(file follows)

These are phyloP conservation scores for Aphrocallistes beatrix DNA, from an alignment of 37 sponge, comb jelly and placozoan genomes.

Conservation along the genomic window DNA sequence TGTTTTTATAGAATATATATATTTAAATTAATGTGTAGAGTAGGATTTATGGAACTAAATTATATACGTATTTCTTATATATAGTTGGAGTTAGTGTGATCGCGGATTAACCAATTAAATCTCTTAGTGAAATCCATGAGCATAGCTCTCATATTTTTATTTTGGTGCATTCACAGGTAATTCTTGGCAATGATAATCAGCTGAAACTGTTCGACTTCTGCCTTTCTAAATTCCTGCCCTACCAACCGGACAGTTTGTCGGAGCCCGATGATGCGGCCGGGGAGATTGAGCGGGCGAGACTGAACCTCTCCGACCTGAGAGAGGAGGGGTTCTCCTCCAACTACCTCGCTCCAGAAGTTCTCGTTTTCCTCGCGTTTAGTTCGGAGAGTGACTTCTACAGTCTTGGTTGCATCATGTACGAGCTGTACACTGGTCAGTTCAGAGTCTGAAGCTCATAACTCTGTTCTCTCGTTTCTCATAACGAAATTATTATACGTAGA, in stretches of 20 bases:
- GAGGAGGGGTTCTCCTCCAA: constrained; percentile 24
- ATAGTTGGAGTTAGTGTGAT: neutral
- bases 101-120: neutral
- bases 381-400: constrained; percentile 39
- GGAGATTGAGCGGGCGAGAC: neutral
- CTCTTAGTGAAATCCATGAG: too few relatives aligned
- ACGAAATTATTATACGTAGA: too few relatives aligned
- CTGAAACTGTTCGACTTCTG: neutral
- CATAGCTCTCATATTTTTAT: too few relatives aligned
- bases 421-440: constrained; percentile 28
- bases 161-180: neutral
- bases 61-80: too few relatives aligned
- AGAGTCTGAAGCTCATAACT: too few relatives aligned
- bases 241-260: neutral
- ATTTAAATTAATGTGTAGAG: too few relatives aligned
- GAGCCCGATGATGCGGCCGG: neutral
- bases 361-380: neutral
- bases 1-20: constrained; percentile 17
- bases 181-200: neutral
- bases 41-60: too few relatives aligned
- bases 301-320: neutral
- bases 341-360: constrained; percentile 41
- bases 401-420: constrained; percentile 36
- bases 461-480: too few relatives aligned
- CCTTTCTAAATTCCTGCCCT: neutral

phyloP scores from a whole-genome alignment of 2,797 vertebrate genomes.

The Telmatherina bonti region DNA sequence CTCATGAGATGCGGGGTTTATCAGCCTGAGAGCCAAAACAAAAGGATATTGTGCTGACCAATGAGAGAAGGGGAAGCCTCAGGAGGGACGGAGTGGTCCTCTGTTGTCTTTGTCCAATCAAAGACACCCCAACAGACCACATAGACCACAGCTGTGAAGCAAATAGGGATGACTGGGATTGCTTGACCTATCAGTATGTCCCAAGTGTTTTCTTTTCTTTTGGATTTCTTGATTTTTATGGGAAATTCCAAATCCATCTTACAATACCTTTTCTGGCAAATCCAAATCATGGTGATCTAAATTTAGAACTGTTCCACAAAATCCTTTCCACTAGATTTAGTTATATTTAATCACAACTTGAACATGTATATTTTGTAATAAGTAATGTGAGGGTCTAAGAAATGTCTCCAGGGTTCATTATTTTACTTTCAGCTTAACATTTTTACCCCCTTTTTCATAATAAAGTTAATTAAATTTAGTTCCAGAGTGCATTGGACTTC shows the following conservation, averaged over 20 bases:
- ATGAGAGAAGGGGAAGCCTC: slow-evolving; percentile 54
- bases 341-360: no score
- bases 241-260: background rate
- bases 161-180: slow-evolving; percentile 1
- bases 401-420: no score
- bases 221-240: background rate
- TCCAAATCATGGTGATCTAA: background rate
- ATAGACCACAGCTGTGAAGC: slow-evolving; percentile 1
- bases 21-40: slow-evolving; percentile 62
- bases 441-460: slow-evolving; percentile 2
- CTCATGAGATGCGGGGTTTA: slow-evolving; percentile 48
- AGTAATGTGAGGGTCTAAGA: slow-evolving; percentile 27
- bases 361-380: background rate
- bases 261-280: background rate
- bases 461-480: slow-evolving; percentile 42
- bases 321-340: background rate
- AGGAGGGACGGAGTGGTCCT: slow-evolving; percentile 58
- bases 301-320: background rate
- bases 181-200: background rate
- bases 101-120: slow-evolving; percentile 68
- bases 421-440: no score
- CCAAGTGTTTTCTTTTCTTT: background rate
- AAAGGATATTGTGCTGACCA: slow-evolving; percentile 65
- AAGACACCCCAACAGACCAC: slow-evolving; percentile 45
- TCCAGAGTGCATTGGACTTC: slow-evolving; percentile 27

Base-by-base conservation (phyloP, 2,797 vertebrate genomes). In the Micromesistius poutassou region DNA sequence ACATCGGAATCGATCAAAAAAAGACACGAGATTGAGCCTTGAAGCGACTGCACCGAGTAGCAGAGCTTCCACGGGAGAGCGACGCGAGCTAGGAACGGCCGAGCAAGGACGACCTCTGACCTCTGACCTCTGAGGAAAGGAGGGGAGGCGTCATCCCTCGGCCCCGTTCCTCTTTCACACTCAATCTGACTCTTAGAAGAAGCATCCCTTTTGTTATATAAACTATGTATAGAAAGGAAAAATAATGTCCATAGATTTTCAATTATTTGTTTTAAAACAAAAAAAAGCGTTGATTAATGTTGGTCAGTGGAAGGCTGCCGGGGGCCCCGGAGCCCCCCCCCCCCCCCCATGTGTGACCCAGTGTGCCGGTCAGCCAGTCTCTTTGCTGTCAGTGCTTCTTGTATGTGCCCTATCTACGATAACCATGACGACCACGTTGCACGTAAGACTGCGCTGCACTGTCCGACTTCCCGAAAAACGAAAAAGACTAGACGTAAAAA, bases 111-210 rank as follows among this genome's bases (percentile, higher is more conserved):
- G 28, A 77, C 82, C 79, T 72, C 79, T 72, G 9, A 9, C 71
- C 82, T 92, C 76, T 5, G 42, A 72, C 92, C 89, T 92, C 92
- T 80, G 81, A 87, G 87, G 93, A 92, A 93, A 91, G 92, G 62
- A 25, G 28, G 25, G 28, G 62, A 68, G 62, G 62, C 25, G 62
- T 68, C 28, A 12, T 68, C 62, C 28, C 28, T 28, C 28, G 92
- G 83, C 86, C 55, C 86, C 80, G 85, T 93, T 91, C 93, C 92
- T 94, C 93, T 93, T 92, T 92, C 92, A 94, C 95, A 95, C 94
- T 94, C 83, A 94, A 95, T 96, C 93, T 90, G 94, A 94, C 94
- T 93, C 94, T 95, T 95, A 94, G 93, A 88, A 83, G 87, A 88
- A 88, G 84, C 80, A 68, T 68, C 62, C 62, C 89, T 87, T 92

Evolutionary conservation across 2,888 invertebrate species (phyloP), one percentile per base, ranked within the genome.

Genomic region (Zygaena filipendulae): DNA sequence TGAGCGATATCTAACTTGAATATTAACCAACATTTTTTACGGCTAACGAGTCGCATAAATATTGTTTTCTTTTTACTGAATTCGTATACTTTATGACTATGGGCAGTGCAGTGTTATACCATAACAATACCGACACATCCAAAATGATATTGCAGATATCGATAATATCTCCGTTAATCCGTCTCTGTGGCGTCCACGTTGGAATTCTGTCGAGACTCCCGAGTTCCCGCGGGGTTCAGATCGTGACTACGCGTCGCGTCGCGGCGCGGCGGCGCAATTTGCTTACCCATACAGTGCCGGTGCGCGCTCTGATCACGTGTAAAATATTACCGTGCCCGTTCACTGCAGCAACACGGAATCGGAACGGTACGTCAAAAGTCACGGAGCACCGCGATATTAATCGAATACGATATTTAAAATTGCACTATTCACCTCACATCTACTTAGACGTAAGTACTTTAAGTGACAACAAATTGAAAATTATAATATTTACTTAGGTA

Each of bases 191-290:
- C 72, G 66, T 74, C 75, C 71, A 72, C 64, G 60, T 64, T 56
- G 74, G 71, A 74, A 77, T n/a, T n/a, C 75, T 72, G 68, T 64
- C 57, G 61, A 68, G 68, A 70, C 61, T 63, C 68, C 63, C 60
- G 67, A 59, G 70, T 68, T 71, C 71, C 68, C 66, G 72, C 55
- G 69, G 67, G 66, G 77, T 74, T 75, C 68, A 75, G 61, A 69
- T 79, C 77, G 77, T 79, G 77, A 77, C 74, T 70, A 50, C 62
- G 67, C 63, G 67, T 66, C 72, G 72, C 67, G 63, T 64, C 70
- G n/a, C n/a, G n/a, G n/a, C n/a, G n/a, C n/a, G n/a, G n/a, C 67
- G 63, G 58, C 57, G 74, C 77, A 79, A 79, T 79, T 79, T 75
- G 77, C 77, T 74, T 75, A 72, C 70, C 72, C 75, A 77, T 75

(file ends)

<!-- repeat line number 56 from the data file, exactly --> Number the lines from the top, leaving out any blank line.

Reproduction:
- G 28, A 77, C 82, C 79, T 72, C 79, T 72, G 9, A 9, C 71